Vie de l'église

Israel agrees to hostage deal with Hamas; church leaders hope it will lead to end of war

The Latin patriarch of Jerusalem, Cardinal Pierbattista Pizzaballa, expressed his happiness at the late-night hostage-exchange agreement reached between Israel and Hamas Nov. 21, and said he hoped it would lead to end to the war which broke out after an Oct. 7 Hamas terrorist attack on 22 southern Israeli agricultural communities along the border with Gaza.

« We are happy with the news and hope that this will lead to further positive development that will bring the conflict to a conclusion, » said Pizzaballa in a brief statement released to journalists in Italian and English.

The Israeli government said in a statement it was obligated to return all the hostages home and had approved the outline of the first stage of the goal.

According to the agreement, which was negotiated with the help of Qatar, at least 50 Israeli hostages — women and children — will be released over four days, during which there will be a pause in the fighting. The release of every additional 10 hostages will result in one additional day in the pause, they said.

The truce is aimed to begin at 10 a.m. Nov. 23. In the exchange Israel will also allow fuel, medicine and other humanitarian aid into the Gaza Strip and will release up to 300 Palestinians — also women and children — held in Israeli prison.

President Joe Biden welcomed the deal to secure the release of hostages « taken by the terrorist group Hamas during its brutal assault against Israel on October 7th, » a Nov. 22 White House statement said.

« Jill and I have been keeping all those held hostage and their loved ones close to our hearts these many weeks, and I am extraordinarily gratified that some of these brave souls, who have endured weeks of captivity and an unspeakable ordeal, will be reunited with their families once this deal is fully implemented, » the president said.

« As President, I have no higher priority than ensuring the safety of Americans held hostage around the world, » Biden said. He said that the U.S. « national security team and I have worked closely with regional partners to do everything possible to secure the release of our fellow citizens. »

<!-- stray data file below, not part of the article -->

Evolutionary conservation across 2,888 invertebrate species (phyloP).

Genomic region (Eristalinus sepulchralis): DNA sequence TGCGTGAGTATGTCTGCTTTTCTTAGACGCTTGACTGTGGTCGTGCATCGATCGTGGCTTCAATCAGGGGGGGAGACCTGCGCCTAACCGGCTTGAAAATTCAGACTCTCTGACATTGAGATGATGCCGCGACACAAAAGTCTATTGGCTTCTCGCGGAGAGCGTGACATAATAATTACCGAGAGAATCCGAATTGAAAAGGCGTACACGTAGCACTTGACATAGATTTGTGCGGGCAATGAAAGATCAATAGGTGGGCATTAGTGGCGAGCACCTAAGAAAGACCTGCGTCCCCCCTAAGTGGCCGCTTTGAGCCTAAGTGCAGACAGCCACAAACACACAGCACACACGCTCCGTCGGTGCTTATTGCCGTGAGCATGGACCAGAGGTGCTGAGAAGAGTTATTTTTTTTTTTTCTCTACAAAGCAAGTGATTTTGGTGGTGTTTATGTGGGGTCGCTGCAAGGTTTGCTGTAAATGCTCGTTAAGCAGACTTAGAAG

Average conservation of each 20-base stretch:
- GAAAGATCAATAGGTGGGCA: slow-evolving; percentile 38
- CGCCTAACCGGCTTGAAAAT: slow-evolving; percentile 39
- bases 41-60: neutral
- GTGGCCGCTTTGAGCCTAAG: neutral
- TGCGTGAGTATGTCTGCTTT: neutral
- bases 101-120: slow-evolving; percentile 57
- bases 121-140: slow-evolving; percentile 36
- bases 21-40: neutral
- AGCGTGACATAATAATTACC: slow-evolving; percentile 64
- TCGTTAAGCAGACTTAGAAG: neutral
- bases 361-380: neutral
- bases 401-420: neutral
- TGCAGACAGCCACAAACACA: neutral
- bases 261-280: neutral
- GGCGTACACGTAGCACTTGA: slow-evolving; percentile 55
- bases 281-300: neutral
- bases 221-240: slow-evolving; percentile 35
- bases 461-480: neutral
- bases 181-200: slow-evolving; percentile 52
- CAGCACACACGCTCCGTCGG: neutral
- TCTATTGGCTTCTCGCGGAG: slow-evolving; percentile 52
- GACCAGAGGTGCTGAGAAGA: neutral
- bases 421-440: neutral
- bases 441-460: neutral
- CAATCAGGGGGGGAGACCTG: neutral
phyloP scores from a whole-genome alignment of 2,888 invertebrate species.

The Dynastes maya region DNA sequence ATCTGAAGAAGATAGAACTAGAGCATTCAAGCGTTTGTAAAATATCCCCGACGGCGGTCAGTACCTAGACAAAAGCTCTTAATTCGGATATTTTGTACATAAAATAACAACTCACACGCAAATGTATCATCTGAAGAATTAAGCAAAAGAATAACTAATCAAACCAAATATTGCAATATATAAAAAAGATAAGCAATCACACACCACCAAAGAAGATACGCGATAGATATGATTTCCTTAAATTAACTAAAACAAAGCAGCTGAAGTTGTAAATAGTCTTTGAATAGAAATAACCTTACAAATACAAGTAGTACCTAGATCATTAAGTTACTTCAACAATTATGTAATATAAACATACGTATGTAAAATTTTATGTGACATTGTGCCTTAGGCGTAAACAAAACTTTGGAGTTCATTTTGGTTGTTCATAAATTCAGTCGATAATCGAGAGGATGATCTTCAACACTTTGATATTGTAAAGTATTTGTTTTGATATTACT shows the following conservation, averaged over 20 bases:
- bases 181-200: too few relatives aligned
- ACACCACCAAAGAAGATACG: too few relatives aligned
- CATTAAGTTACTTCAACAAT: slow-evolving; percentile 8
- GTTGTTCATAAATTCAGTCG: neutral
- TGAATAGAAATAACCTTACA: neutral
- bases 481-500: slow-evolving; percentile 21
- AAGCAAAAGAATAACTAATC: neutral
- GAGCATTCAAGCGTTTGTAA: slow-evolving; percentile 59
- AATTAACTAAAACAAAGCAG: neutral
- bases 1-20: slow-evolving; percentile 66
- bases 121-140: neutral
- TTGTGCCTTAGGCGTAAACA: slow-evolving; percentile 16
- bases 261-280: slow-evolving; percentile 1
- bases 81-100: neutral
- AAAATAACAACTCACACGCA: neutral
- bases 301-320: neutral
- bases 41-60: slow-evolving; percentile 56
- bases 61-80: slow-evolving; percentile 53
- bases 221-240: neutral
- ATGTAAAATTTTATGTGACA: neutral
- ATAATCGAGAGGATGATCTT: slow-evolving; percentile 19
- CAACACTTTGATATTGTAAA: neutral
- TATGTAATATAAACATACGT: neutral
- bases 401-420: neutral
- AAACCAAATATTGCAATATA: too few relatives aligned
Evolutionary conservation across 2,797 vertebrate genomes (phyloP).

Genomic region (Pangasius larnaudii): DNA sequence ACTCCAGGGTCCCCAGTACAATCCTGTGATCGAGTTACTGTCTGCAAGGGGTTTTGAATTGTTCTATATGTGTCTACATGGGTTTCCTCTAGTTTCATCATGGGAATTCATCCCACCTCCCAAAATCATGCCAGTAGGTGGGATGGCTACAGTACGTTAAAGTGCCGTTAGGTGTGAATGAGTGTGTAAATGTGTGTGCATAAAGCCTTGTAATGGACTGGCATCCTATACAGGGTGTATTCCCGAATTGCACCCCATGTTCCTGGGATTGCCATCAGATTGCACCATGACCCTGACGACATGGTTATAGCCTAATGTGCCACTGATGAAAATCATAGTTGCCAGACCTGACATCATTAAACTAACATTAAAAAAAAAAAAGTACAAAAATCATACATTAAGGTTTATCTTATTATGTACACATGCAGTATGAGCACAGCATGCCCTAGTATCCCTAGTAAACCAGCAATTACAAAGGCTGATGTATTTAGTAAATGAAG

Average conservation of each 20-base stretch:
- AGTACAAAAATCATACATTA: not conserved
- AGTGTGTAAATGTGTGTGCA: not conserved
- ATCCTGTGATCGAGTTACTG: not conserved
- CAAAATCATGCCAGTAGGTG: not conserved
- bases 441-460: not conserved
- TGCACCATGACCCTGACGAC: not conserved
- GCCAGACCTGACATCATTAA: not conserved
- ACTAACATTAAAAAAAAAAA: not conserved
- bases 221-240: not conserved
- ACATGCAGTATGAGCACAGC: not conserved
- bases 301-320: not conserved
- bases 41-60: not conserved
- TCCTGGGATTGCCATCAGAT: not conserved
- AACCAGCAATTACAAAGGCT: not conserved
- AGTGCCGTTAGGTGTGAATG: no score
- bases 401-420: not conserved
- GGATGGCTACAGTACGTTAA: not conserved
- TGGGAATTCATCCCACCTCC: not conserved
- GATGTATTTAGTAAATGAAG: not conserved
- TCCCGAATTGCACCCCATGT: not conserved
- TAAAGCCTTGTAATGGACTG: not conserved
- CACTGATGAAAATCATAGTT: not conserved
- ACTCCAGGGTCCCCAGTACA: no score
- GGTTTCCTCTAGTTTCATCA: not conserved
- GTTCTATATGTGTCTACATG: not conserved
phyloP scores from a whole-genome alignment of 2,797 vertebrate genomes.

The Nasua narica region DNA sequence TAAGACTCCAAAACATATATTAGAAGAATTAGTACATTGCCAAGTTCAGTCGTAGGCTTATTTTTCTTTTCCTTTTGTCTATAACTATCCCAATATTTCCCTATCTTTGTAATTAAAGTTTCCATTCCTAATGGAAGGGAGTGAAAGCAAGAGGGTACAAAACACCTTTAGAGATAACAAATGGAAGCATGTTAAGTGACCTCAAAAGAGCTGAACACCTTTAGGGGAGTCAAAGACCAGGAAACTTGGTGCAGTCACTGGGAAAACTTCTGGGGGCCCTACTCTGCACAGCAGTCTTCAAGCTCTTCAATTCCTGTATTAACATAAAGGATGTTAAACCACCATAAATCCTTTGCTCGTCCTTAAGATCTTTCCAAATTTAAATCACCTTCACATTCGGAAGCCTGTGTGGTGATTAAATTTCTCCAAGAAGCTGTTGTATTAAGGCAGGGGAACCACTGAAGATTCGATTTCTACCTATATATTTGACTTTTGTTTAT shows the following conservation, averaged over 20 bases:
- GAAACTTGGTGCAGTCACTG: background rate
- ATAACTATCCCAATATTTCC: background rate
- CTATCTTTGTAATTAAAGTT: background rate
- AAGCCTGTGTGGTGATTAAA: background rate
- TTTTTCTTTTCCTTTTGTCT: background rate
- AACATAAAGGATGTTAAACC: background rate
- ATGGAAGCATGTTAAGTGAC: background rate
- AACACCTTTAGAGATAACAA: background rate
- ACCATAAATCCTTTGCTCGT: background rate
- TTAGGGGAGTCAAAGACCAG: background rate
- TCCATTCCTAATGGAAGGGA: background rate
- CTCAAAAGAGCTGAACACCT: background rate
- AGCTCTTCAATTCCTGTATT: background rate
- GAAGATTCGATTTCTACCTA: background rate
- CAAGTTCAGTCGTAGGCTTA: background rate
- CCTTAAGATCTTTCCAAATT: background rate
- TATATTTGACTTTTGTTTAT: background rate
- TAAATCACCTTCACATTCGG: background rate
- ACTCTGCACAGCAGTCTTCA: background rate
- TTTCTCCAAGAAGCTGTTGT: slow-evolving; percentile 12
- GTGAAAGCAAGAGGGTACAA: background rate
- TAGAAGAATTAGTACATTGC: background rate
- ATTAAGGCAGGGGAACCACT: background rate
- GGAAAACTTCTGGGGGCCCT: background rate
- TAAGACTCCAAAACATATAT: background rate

The president said the first sign of negotiations was releasing Judith Tai Raanan, 59, and her daughter Natalie, 17, on Oct. 20.

« Today’s deal should bring home additional American hostages, and I will not stop until they are all released, » the president said.

« Today’s deal is a testament to the tireless diplomacy and determination of many dedicated individuals across the United States Government to bring Americans home, » Biden stressed.

U.N. Secretary-General António Guterres said Nov. 22 that the U.N. will « mobilize all its capabilities » to support the implementation of the Israel-Hamas truce.

« I welcome the agreement reached by Israel and Hamas. It‘s an important step in the right direction, but much more needs to be done, » Guterres said in a statement.

« They suffer so much. I heard how they both suffer. »

— Pope Francis

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On Nov. 22, Pope Francis renewed his appeal for prayers for people suffering due to wars in Ukraine and the Holy Land, saying « this is not war; this is terrorism. »

The Holy Father recalled his meeting earlier the same morning with two delegations: 12 members of the Israeli delegation at his residence in the Casa Santa Marta and Palestinian delegation in a room in the Paul VI hall.

« They suffer so much. I heard how they both suffer, » Francis said. « Wars do that, » he stressed, adding that the situation in the Holy land reminded that « here we have gone beyond wars. » « This is not war; this is terrorism, » he said.

The parents of Israeli hostage Hersh Goldberg-Polin, 23, who was among those captured from a desert dance party near the Gaza border Oct. 7 and also holds American citizenship, met with the pope.

« I feel blessed and honored to have had that experience. He was very kind and empathetic, » said Rachel Goldberg, who is originally from Chicago. In a video posted on social media, she told the pope: « This is my son, » holding up her cellphone to the pope. « No arm — it’s been 47 days. »